Having analyzed the efficiency of simultaneous memory access from both cores in modern dual-core processors Intel Core 2 Duo and AMD Athlon 64 X2, we found out that "dual-core" memory access indeed increases the real memory bandwidth. But we cannot say that the increase is very noticeable.
For example, the real memory bandwidth of the Intel Core 2 Duo platform with 266 MHz FSB is limited to the level of FSB bandwidth (8.53 GB/s), which is certainly lower than the theoretical bandwidth of dual-channel DDR2-800 memory (12.8 GB/s). So we should pin all our hopes for revealing the real potential of high-speed DDR2 memory on the future generation of processors/chipsets from Intel, designed for 333 MHz FSB (it will increase its bandwidth to the level of theoretical DDR2-667 bandwidth).
It seems that the AMD AM2 platform shouldn't have any limitations to reveal the real DDR2-800 potential, as the initially-detected limitations in single-core access mode had to do with the data exchange rate inside the core. In case of two cores, data could have been transferred in two threads at double speed, but for a new limitation. This time it seems like it has to do with the implementation of the shared system request interface and/or the memory bus of the integrated memory controller.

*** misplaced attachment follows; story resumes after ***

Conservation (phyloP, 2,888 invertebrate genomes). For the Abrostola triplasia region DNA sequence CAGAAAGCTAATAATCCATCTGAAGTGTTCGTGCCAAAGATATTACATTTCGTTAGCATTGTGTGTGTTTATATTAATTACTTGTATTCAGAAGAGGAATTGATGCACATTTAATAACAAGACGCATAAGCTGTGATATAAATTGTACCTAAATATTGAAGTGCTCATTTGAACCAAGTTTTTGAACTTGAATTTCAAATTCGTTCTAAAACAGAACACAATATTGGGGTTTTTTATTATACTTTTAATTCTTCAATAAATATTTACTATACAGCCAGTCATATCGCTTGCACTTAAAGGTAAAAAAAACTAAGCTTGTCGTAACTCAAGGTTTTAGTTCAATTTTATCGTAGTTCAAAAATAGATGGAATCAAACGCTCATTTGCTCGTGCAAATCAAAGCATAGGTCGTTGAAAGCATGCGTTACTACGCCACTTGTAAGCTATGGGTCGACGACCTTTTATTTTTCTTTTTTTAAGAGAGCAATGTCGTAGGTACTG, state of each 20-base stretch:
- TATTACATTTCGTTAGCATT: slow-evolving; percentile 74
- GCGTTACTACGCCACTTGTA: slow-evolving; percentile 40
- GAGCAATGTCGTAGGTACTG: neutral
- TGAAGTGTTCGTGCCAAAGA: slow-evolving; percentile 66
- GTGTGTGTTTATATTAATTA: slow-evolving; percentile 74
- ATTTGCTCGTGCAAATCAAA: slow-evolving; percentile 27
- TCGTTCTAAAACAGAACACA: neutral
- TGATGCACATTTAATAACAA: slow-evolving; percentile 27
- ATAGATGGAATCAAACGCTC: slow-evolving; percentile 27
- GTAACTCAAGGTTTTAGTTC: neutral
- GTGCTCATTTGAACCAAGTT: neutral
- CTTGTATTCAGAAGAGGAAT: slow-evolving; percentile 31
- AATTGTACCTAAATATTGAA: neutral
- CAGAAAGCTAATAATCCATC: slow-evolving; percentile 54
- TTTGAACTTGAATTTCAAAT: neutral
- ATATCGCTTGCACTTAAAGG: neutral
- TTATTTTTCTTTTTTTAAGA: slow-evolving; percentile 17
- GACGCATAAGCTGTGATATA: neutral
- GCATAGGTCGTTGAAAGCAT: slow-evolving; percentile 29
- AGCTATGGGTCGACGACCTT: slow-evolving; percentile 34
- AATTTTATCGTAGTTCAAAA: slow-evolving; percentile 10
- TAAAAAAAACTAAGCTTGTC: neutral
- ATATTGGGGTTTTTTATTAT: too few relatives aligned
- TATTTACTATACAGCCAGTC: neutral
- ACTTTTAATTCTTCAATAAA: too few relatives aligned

It's sad, but true: the real potential of dual-channel DDR2-800 (in terms of its high bandwidth) is still unexposed. The "two cores are better than one" approach failed this time. In some cases the results are limited by FSB bandwidth, in other ones — by the memory controller efficiency. To say nothing about the currently unofficial DDR2-1066 and the future DDR3 memory with performance ratings promised covering DDR3-1600. We can only repeat our old conclusion: system memory stops acting as a bottleneck, CPU/chipset manufactures must take it into account. Let's hope this experience will be taken into account in new processors and chipsets, designed for faster FSB or equipped with better integrated memory controllers.
Dmitri Besedin (firstname.lastname@example.org)
October 25, 2006.